I didn’t think, I didn’t have to
If your life is a body of work, what would be the next piece to add to the collection?
What do you create and put out into the world? Is it your work? Your art? The way you counsel friends or manage a team?
If you think about your output as a body of work, what would be the next piece to add to the collection?
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I’m asking you this because even though there are absolute legends in this world who can do one thing well and for a sustained amount of time, I’ve realised that I am not one of them (although I envy you, the Steph Curry(s) of our time!)
For those of us who have a myriad of passions, it might be that we need to sequence our disparate interests instead of doing too many at once. I’ve been a writer, photographer, artist and designer, but I’ve done these for expanses of time instead of multi-gigging. People who do multiple gigs at once are more unhappy than their full-time peers. I know that when I was working three days a week as a designer and studying fine art at the same time, it was hard to reconcile my time and mind. Of course, there are privileges in the statements I make.
Perhaps we let our past, or our planned future dictate too much of what we do in the present. If I’m completely in the present moment and not worried about the future plans, I wouldn’t even care about making my resume seem cohesive.
Somewhat tangentially, I accidentally deleted a whole art project on my server, there’s no undo, no back up. It felt freeing.
What would you work on, when you’re in the here and now, forgetting your past, not fretting about the future? What would you do if you dipped into your work, like plunging effortlessly into a lake?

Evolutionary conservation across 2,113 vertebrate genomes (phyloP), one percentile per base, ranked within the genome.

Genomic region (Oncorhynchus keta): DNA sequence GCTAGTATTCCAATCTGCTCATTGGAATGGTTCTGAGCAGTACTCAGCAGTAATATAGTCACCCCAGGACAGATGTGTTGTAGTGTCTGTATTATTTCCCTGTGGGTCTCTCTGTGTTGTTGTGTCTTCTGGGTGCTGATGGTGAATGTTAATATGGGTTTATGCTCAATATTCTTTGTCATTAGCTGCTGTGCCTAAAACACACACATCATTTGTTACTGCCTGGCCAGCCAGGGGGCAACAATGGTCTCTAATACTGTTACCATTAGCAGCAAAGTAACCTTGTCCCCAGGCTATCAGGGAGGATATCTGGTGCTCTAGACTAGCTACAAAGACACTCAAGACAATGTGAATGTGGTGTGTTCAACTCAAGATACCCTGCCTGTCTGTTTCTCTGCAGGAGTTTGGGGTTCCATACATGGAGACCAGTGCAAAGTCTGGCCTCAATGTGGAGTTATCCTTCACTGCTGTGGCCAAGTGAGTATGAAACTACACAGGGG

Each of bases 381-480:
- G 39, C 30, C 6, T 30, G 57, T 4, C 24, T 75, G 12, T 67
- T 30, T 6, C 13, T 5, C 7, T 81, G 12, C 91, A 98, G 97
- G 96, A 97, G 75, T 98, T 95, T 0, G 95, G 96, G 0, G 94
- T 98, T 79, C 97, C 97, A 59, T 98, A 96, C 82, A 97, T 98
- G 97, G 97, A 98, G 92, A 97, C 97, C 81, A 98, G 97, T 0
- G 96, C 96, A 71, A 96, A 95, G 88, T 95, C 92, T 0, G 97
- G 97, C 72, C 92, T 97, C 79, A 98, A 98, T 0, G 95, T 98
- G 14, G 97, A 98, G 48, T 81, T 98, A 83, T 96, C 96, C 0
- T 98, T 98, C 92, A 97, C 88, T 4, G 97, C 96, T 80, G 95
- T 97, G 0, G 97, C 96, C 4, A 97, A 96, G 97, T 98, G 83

Maya Angelou broke many invisible rules. She was the first African-American female conductor on San Francisco’s cable car. Whilst writing poetry, she bluffed her way into an editor position for an Arab magazine and learnt on the job. When she turned 41, an editor at Random House asked her to pen her life story, but she declined the offer, told him to come back when she’s older.
Then, when she was wrapping up a big TV production, she got a call.
On my last day, Robert Loomis [editor at Random House] called again. I have always been sure that he spoke to James Baldwin. He said, “Miss Angelou, Robert Loomis. I won’t bother you again. And I must say, you might be right not to attempt an autobiography, because it is nearly impossible to write autobiography as literature. Almost impossible.”
I didn’t think. I didn’t have to.
I said, “Well, maybe I will try it. I don’t know how it will turn out, but I can try.”…I’ll start tomorrow”
There is something beautifully instinctual and full of life in that moment. Not over-thinking things too much, picking up a challenge and plunging into the work so effortlessly.
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